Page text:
Curing the Lockdown Blues

by | Dec 11, 2021 | Article

Covid is making people depressed, lonely, drug-addicted, and suicidal.

According to a new ABC-Washington Post poll, covid has had a dramatic impact on the way you and I lead our lives.  Says the Post, “Roughly 9 in 10 say they are staying home ‘as much as possible’ and are practicing social distancing to lessen the risk of getting the virus. Nearly 9 in 10 say they have stopped going to bars and restaurants. About 6 in 10 say they have stockpiled food and household supplies at home.” 

The result, according to new data from the Kaiser Family Foundation, is emotional pain.  

This is worldwide.  According to a survey of helpline calls in 20 countries, “loneliness and concerns about the impacts of the pandemic drove most of the [helpline] callers.”  Yes, calls about loneliness and the impact of the pandemic overrode calls about “imminent threats such as suicidal thoughts or abuse.” 

But according to an urgent statement issued by the three leading societies of children’s’ doctors, The American Academy of Pediatrics, the American Academy of Child and Adolescent Psychiatry and the Children’s Hospital Association, the data from helpline callers is not accurate.  Addiction and suicides are up.  Way up.  

But addiction and suicides are concentrated in teenagers.  

Say the three pediatric medical organizations, “statistics…showed that the percentage of emergency room visits for mental health emergencies among children ages 5-11 rose by 24 percent…The same study showed a more than 50 percent increase in emergency room visits for suspected suicide attempts among girls between the ages of 12-17.” 

Why are we seeing this rise in loneliness, depression, and suicide attempts? 

You have two selves, an internal and an external self.  Your internal self is a product of your parasympathetic nervous system.  Your external self is a product of your sympathetic nervous system.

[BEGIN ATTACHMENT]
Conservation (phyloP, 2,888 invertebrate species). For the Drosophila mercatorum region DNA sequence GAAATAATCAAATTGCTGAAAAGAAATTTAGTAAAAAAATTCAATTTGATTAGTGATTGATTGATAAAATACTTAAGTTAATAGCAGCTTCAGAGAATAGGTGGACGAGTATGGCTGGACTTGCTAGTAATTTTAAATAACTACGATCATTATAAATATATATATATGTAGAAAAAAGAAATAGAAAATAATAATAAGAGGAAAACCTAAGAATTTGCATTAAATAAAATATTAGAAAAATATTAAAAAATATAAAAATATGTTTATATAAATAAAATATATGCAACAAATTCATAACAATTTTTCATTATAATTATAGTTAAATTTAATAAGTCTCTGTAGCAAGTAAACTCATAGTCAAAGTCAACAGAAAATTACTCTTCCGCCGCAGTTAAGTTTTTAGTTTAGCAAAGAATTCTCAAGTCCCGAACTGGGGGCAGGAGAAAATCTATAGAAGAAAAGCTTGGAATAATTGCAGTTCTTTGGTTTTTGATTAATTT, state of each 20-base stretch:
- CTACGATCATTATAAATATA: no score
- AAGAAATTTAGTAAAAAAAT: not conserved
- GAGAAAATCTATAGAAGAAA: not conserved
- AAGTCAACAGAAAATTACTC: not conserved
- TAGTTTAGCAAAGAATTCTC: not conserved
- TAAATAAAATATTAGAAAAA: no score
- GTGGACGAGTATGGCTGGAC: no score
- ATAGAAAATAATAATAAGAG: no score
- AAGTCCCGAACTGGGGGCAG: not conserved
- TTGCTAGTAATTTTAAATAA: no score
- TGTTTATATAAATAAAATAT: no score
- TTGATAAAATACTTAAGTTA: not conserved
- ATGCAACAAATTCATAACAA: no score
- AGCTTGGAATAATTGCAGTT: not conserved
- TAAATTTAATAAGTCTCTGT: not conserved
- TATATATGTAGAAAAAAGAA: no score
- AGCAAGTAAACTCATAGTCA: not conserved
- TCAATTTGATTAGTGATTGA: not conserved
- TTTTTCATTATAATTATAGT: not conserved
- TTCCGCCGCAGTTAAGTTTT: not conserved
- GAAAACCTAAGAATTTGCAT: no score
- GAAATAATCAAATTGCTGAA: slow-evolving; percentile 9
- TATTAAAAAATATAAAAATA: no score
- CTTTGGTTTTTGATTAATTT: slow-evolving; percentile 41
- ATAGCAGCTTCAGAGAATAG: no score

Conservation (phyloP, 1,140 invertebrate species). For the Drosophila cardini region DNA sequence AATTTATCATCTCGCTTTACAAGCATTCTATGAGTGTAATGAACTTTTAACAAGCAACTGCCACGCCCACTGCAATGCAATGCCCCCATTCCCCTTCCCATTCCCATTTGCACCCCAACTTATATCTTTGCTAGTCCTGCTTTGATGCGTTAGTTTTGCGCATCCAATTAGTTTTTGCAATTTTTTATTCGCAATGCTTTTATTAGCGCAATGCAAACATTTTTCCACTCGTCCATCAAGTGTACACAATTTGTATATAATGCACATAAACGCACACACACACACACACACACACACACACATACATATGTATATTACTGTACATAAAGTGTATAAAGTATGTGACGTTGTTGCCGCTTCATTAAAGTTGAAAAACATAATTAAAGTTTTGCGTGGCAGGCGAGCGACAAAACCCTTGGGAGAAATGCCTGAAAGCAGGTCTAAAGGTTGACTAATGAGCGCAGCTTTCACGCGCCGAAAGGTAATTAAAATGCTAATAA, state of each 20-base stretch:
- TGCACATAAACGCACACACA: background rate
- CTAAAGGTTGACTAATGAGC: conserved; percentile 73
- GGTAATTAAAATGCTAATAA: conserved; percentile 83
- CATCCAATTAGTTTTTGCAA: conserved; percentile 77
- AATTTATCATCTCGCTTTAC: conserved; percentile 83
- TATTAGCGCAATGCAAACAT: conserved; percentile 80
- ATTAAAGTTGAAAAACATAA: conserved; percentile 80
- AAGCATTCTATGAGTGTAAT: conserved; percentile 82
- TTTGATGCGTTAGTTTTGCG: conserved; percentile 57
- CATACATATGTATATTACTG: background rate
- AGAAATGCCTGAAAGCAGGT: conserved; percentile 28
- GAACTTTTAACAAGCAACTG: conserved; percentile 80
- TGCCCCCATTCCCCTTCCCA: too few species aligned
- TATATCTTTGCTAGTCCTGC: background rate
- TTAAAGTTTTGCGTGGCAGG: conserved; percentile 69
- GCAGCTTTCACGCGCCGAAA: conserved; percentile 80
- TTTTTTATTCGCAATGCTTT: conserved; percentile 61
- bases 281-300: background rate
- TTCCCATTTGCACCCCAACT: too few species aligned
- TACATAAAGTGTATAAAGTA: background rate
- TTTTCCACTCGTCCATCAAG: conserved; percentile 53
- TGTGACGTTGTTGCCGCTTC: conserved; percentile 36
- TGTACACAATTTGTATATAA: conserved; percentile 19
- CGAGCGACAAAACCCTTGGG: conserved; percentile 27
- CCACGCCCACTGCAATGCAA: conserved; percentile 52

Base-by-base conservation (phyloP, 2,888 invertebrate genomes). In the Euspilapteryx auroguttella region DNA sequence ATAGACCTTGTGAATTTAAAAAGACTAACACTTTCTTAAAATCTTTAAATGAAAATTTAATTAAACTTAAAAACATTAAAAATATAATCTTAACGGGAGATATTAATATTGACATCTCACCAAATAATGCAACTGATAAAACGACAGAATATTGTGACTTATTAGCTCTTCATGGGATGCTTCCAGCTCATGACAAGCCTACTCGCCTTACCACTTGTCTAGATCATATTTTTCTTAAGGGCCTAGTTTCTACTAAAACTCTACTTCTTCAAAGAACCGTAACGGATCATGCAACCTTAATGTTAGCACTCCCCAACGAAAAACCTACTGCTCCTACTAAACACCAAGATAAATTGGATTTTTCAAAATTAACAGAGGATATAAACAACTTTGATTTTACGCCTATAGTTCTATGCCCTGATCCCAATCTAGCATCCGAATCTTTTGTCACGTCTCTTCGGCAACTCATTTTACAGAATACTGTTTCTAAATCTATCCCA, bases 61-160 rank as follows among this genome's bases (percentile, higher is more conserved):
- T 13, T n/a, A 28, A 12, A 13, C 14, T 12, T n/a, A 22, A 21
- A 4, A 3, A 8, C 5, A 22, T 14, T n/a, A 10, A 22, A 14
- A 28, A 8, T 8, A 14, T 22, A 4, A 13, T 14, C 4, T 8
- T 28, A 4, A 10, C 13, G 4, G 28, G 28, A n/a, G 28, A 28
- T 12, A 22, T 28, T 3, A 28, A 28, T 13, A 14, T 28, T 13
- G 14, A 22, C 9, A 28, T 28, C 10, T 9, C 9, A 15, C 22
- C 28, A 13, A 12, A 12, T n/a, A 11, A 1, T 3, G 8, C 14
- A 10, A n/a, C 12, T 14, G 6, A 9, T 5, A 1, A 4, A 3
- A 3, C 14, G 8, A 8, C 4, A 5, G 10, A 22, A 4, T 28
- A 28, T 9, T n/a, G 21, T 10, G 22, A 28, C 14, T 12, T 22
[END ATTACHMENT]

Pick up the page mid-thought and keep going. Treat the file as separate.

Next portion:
Your internal  self is your system for maintenance and repair. But your external self engages with friends, with co-workers, and with family.  What’s more, your external self registers signals from others that they want you, signals that you are needed.  And you need those signals from others if you’re going to come to life. 

When you wake up in the morning and your mind feels around for every ache and pain, for every sign that you are weak and aging, that’s your internal self and its repair mechanisms.  When you go to work, talk with your friends, work on something together, forget your maladies, and get into the flow, that’s your external self.

And here’s the trick. Your internal self brings depression.  Your external self can bring you normalcy, and occasionally joy.

When you are stuck at home in endless covid lockdown, your internal self takes over.  It magnifies your hypochondria, your suspicion that you have cancer or some other deadly disease.  Your internal self also makes you, guess what? Depressed. 

But when you get out of the house, go to the office, and talk with friends and co-workers, your external self takes over.  It forgets about your symptoms of illness and gives you a sense of being alive. 

In lockdowns like the ones covid has forced upon us, your internal self is giving you the blues.  Instead of the exhilaration of being with others, you have anxiety, loneliness, and often a sense that no one needs or wants you.  You have the feeling that maybe there’s no reason for you to stay alive.

Meanwhile, say the three major associations of children’s doctors, many of our kids are also in a mental health crisis.  Or, as the American Academy of Child and Adolescent Psychiatry’s President Gabrielle Carlson says, doctors who work with children and adolescents, “are caring for young people with soaring rates of depression, anxiety, trauma, loneliness, and suicidality that will have lasting impacts on them, their families, their communities, and all of our futures.  We cannot sit idly by,” stresses Carlson, “this is a national emergency.”

What’s the solution?  Living things, whether they are bacteria or human beings, are built to be around others.  When we connect with others, we thrive.  When we are alone, we wither and sometimes die. 

But fortunately in the 21st century we are connected to others thanks to a new technology, a technology that lets us come together even when lockdowns tear us apart.  For fifteen years, from 1988 to 2003, I was stuck in a bed and separated from others by an illness called me/cfs—myalgic encephalomyelitis/chronic fatigue syndrome.  But I used the new technology to found two international scientific groups and to write three books.  What is the technology that saved me?  What is that instant path to social connectivity? It’s the Internet. 

So to cure your lockdown blues, go out on the new social landscape, the landscape of cyber sociality.   Go virtual.  Interact with others online.  And let your kids do it, too.  Feed your external self.